DOD: China fielding cyberattack units
- By Josh Rogin
- May 25, 2006
"Annual Report to Congress: Military Power of the PRC 2006"
China is stepping up its information warfare and computer network attack capabilities, according to a Defense Department report released this week.
The Chinese People’s Liberation Army (PLA) is developing information warfare reserve and militia units and has begun incorporating them into broader exercises and training. Also, China is developing the ability to launch pre-emptive attacks against enemy computer networks in a crisis, according to the document, “Annual Report to Congress: Military Power of the People’s Republic of China 2006.”
The Chinese approach centers on using civilian computer expertise and equipment to enhance PLA operations, the DOD report states.
“During a military contingency, information warfare units could support active PLA forces by conducting ‘hacker attacks’ and network intrusions, or other forms of ‘cyber’ warfare, on an adversary’s military and commercial computer systems, while helping to defend Chinese networks,” according to the report. These units would be composed of computer experts from academies, institutes and IT industries, it states.
In 2005, the PLA began to incorporate offensive computer network operations into military exercises, with the goal of developing first strike capability, “The PLA considers active offense to be the most important requirement for information warfare to destroy or disrupt an adversary’s capability to receive and process data,” the report states.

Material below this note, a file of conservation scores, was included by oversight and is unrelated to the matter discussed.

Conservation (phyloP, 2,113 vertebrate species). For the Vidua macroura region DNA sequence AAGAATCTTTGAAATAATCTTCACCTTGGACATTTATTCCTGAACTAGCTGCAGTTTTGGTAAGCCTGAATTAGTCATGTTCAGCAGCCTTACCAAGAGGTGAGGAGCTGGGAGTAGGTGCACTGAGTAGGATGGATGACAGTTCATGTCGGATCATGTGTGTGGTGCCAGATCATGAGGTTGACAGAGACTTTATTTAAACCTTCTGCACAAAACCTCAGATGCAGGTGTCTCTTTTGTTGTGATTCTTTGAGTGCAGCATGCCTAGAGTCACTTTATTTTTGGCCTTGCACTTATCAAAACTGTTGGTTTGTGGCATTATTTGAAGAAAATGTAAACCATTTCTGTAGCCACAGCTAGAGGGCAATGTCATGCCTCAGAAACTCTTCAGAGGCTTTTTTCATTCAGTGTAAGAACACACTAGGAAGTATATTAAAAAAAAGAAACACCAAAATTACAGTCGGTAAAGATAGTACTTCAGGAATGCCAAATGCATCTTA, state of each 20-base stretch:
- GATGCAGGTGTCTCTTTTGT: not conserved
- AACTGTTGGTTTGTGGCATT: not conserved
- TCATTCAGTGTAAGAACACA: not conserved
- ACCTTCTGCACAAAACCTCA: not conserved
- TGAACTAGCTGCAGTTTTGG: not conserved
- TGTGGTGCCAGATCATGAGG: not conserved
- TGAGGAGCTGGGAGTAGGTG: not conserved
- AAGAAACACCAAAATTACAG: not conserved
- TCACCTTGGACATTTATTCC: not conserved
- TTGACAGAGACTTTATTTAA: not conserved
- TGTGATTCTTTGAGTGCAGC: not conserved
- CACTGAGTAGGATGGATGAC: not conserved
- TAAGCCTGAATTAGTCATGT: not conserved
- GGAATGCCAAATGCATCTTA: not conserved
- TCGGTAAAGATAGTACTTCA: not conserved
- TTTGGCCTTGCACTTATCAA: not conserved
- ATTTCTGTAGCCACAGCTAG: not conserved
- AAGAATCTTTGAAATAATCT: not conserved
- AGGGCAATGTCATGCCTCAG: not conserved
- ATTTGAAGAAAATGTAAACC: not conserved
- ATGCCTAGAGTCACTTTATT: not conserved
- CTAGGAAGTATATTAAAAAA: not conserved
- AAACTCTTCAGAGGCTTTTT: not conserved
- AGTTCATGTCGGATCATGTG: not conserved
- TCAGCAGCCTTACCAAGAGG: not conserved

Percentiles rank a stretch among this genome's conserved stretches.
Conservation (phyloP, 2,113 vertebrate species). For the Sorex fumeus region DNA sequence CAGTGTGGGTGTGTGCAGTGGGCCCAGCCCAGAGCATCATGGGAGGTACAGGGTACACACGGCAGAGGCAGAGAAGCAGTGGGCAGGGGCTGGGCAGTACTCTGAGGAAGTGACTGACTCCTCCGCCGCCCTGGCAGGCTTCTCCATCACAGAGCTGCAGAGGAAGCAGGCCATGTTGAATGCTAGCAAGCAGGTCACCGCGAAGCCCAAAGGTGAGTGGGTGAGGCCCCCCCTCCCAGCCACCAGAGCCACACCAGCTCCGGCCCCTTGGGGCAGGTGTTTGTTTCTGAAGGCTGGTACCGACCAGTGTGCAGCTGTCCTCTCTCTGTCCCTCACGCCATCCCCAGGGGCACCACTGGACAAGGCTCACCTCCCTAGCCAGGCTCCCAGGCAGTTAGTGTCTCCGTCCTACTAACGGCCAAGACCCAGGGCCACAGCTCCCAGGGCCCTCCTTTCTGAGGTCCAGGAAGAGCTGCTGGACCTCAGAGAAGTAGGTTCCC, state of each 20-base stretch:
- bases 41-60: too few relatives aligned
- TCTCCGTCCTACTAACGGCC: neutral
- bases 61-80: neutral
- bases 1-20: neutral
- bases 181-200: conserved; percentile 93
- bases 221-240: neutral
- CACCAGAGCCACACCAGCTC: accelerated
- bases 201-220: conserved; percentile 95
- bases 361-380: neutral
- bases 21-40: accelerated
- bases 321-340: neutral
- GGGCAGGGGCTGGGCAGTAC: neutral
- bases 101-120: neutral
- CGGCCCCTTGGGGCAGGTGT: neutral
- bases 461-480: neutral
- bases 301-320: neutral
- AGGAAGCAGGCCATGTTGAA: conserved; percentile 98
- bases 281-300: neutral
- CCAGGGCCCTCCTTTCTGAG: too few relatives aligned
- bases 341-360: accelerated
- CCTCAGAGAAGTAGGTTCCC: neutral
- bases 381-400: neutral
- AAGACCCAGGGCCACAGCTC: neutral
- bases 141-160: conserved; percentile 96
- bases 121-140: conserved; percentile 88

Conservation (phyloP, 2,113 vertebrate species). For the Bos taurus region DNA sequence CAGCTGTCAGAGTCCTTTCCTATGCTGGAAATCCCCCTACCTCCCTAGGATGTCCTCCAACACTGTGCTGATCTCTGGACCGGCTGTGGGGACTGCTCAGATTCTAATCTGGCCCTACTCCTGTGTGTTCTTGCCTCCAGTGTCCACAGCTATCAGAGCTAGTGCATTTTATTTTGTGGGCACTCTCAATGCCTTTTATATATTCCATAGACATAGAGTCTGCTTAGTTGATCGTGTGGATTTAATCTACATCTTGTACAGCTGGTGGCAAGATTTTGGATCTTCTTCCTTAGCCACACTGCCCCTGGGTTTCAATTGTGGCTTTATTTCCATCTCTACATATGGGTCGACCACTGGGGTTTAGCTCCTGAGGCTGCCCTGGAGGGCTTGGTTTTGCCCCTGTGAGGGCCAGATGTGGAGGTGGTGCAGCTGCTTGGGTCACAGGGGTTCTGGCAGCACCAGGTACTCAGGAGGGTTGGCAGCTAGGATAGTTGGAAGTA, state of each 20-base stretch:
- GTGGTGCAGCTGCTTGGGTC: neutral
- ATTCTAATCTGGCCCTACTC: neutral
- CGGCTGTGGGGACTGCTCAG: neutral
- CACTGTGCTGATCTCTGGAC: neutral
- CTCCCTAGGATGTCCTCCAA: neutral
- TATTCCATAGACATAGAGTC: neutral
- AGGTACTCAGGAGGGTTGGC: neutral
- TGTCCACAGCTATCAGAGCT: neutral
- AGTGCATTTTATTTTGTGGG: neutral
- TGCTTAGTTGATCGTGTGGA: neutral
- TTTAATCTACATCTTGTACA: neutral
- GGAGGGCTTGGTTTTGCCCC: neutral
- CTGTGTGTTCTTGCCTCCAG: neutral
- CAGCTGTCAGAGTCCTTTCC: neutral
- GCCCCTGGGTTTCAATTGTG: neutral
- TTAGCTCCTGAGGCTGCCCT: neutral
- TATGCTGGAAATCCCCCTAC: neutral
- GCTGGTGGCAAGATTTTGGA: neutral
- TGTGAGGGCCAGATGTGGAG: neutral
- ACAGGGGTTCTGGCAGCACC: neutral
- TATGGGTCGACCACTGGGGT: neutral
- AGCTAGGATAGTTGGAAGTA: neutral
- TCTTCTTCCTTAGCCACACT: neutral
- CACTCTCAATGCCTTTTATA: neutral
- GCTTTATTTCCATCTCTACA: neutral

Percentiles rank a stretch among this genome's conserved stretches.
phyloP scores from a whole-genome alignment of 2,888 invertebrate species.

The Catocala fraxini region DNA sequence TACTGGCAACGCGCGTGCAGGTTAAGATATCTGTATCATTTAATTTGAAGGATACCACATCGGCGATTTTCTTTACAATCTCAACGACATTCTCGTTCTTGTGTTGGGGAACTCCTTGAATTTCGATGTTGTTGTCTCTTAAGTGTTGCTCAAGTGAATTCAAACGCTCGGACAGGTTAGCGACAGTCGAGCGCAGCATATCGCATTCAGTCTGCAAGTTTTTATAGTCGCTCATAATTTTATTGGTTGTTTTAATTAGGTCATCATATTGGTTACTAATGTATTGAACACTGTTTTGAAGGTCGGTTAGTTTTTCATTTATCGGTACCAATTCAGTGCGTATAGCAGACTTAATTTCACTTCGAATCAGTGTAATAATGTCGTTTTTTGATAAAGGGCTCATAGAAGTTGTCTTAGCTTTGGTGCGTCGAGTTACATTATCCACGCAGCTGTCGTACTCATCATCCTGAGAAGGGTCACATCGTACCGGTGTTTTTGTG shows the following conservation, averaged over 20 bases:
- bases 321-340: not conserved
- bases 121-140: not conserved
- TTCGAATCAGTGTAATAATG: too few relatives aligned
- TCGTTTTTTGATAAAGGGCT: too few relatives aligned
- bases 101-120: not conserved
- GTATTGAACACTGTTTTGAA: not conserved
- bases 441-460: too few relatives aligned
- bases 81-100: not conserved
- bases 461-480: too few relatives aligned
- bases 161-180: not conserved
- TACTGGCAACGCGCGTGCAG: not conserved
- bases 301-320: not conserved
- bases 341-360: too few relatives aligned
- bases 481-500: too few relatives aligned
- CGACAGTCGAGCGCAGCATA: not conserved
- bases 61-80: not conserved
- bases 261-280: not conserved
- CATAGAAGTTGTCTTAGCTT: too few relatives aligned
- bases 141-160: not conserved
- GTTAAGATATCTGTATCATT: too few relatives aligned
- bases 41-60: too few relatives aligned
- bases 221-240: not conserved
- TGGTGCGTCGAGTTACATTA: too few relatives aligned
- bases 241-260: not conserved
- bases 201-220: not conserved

Computer Network Operations is an important part of the Chinese strategy to achieve electromagnetic dominance in any conflict, and as a force multiplier, according to the report. The PLA seeks to combine CNO with electronic warfare, kinetic strikes against C4 nodes, and virus attacks on enemy systems, to form what PLA theorists call “Integrated Network Electronic Warfare,” it noted.
This year’s DOD report on Chinese military modernization is the latest of six annual installments. Congress mandated the annual reports in the fiscal 2000 Defense authorization bill.
China has often criticized the reports as an attempt to exaggerate its military modernization and demonize China. A spokesman for the Chinese Foreign Ministry called this year’s report an attempt to spread the China threat theory with a Cold War mentality, according to the Xinhua News Agency.